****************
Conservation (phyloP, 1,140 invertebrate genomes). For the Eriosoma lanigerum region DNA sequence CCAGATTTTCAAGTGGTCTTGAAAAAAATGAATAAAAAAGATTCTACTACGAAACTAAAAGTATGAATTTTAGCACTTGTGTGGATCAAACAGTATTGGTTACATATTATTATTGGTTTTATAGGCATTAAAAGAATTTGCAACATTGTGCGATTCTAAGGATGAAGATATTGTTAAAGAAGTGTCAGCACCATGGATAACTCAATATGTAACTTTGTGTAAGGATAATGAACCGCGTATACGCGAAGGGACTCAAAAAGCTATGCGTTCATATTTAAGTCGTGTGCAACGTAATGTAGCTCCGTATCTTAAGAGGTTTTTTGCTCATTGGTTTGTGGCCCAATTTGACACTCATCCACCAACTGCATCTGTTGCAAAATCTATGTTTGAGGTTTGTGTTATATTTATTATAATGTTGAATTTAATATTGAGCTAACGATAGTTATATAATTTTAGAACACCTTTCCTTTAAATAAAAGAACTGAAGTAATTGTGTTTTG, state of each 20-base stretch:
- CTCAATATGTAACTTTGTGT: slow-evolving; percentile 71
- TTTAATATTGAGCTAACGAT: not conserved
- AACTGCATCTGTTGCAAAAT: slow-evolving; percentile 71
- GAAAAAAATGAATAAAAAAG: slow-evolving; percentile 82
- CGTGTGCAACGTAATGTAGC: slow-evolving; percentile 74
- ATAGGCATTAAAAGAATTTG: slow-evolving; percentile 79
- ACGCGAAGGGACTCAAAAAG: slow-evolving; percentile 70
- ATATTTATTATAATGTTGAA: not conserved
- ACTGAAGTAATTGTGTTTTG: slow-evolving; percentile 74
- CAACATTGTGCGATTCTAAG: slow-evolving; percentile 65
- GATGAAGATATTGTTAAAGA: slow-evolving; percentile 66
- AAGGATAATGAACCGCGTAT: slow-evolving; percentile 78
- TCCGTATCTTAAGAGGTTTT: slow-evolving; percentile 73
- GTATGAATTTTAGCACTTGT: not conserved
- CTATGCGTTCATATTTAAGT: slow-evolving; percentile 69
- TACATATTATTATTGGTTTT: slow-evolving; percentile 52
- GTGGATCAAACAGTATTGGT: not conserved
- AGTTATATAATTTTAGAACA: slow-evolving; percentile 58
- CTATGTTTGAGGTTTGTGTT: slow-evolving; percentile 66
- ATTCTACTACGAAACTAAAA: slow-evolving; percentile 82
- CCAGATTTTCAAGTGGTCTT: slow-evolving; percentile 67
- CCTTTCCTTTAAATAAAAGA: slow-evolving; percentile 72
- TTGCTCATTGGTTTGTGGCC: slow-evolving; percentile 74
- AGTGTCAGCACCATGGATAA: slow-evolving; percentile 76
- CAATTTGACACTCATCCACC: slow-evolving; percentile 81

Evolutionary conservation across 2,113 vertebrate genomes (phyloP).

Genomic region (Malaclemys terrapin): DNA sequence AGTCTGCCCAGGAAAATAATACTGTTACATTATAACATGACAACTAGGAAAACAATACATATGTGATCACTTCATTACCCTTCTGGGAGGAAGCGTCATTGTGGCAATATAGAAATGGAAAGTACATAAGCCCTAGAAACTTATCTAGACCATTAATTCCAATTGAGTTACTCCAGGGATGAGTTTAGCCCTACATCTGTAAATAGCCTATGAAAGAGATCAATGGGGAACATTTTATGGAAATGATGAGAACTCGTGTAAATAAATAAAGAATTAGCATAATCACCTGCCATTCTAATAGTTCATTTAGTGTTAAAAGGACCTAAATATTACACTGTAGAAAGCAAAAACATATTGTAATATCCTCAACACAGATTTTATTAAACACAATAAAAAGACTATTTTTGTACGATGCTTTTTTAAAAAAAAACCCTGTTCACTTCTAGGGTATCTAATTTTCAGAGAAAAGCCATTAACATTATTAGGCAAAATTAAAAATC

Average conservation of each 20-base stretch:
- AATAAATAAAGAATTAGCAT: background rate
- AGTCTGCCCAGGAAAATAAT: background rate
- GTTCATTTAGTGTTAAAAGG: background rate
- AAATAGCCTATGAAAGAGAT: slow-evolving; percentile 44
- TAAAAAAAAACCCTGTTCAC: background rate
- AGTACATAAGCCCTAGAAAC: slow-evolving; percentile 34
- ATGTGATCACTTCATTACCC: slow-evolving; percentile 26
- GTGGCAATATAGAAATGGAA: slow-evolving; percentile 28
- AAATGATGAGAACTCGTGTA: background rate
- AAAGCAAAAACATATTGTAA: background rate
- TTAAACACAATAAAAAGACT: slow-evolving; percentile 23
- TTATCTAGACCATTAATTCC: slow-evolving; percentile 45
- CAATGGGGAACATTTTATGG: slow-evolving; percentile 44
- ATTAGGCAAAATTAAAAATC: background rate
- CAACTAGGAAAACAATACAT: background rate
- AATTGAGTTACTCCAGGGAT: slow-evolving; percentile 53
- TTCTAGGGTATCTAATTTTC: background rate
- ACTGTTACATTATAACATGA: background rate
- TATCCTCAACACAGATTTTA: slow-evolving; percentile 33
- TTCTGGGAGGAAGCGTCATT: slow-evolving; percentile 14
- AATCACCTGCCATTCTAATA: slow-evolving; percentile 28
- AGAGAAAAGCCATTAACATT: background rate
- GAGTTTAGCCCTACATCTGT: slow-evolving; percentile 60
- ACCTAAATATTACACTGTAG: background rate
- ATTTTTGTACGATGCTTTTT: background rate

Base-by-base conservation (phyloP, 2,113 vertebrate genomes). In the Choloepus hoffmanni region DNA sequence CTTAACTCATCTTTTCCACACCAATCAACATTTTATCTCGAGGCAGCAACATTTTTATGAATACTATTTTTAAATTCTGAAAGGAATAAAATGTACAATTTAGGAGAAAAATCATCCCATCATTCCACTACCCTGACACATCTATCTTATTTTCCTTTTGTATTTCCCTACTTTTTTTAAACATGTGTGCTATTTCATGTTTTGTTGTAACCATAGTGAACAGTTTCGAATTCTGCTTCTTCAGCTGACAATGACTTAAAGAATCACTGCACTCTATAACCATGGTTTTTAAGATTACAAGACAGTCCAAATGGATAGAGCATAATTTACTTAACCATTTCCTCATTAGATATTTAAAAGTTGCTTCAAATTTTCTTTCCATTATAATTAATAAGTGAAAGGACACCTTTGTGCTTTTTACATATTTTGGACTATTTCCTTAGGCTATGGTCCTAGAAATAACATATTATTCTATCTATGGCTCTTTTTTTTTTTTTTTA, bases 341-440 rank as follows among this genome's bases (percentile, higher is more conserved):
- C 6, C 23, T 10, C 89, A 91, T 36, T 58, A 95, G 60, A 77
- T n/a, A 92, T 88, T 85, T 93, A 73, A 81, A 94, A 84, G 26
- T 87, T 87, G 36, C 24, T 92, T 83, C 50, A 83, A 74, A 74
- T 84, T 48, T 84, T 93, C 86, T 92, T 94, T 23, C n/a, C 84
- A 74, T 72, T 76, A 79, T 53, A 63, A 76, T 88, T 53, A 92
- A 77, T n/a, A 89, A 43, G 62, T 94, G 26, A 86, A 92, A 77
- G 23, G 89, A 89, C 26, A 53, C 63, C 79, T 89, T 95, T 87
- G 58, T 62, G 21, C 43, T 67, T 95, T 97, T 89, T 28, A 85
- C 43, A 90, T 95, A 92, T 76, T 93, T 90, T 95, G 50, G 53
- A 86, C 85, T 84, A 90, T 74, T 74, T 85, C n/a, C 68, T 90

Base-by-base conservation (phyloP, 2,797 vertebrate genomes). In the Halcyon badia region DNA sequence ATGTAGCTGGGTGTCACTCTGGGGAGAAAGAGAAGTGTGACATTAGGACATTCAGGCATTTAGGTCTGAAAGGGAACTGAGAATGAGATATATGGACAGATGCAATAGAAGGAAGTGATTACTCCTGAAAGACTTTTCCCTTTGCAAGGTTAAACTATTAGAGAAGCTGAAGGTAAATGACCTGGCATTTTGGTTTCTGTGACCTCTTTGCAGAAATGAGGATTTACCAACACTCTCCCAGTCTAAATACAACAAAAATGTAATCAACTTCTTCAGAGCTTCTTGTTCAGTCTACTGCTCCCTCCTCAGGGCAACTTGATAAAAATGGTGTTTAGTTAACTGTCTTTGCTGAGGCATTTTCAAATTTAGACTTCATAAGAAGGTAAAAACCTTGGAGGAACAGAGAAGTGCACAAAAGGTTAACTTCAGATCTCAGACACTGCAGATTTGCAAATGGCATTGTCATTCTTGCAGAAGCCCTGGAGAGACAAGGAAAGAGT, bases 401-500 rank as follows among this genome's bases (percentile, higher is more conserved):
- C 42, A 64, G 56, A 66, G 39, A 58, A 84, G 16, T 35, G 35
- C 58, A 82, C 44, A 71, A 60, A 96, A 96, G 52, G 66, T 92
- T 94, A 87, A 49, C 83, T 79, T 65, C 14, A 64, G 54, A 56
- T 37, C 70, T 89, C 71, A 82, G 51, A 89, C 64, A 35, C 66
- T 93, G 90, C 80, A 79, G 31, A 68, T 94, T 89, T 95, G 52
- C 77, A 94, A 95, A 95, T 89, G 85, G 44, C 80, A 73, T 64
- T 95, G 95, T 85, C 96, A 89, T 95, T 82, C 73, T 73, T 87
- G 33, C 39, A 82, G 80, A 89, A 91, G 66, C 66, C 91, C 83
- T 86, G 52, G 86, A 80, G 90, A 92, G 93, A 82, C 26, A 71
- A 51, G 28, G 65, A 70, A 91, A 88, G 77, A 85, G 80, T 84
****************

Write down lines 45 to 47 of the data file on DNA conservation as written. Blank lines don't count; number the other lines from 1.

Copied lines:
- AATTGAGTTACTCCAGGGAT: slow-evolving; percentile 53
- TTCTAGGGTATCTAATTTTC: background rate
- ACTGTTACATTATAACATGA: background rate